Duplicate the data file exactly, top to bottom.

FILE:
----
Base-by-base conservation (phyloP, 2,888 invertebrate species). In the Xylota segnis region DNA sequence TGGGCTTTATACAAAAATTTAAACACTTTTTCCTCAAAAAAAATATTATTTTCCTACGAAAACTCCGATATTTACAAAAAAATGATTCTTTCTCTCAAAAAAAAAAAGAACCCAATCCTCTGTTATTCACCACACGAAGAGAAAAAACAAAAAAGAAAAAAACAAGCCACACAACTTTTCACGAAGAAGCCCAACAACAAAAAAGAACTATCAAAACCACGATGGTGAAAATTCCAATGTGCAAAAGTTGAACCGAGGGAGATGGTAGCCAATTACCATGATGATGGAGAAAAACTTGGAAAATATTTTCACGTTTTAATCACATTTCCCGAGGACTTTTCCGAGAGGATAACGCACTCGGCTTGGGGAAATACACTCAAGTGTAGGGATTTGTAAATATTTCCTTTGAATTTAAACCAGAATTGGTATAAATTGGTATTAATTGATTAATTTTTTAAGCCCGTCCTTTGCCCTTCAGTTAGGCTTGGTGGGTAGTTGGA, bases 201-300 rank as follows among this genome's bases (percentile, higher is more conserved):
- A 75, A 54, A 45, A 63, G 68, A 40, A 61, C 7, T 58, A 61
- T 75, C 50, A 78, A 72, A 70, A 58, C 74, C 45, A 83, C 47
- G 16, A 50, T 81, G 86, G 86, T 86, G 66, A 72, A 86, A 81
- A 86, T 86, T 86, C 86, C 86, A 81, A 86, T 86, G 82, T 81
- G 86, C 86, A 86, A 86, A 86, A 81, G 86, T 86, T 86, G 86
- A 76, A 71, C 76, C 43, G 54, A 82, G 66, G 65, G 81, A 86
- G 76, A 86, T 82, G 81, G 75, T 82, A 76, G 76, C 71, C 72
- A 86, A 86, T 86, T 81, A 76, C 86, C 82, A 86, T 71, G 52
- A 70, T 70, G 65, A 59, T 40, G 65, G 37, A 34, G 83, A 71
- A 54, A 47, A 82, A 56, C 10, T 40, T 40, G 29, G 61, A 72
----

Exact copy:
Base-by-base conservation (phyloP, 2,888 invertebrate species). In the Xylota segnis region DNA sequence TGGGCTTTATACAAAAATTTAAACACTTTTTCCTCAAAAAAAATATTATTTTCCTACGAAAACTCCGATATTTACAAAAAAATGATTCTTTCTCTCAAAAAAAAAAAGAACCCAATCCTCTGTTATTCACCACACGAAGAGAAAAAACAAAAAAGAAAAAAACAAGCCACACAACTTTTCACGAAGAAGCCCAACAACAAAAAAGAACTATCAAAACCACGATGGTGAAAATTCCAATGTGCAAAAGTTGAACCGAGGGAGATGGTAGCCAATTACCATGATGATGGAGAAAAACTTGGAAAATATTTTCACGTTTTAATCACATTTCCCGAGGACTTTTCCGAGAGGATAACGCACTCGGCTTGGGGAAATACACTCAAGTGTAGGGATTTGTAAATATTTCCTTTGAATTTAAACCAGAATTGGTATAAATTGGTATTAATTGATTAATTTTTTAAGCCCGTCCTTTGCCCTTCAGTTAGGCTTGGTGGGTAGTTGGA, bases 201-300 rank as follows among this genome's bases (percentile, higher is more conserved):
- A 75, A 54, A 45, A 63, G 68, A 40, A 61, C 7, T 58, A 61
- T 75, C 50, A 78, A 72, A 70, A 58, C 74, C 45, A 83, C 47
- G 16, A 50, T 81, G 86, G 86, T 86, G 66, A 72, A 86, A 81
- A 86, T 86, T 86, C 86, C 86, A 81, A 86, T 86, G 82, T 81
- G 86, C 86, A 86, A 86, A 86, A 81, G 86, T 86, T 86, G 86
- A 76, A 71, C 76, C 43, G 54, A 82, G 66, G 65, G 81, A 86
- G 76, A 86, T 82, G 81, G 75, T 82, A 76, G 76, C 71, C 72
- A 86, A 86, T 86, T 81, A 76, C 86, C 82, A 86, T 71, G 52
- A 70, T 70, G 65, A 59, T 40, G 65, G 37, A 34, G 83, A 71
- A 54, A 47, A 82, A 56, C 10, T 40, T 40, G 29, G 61, A 72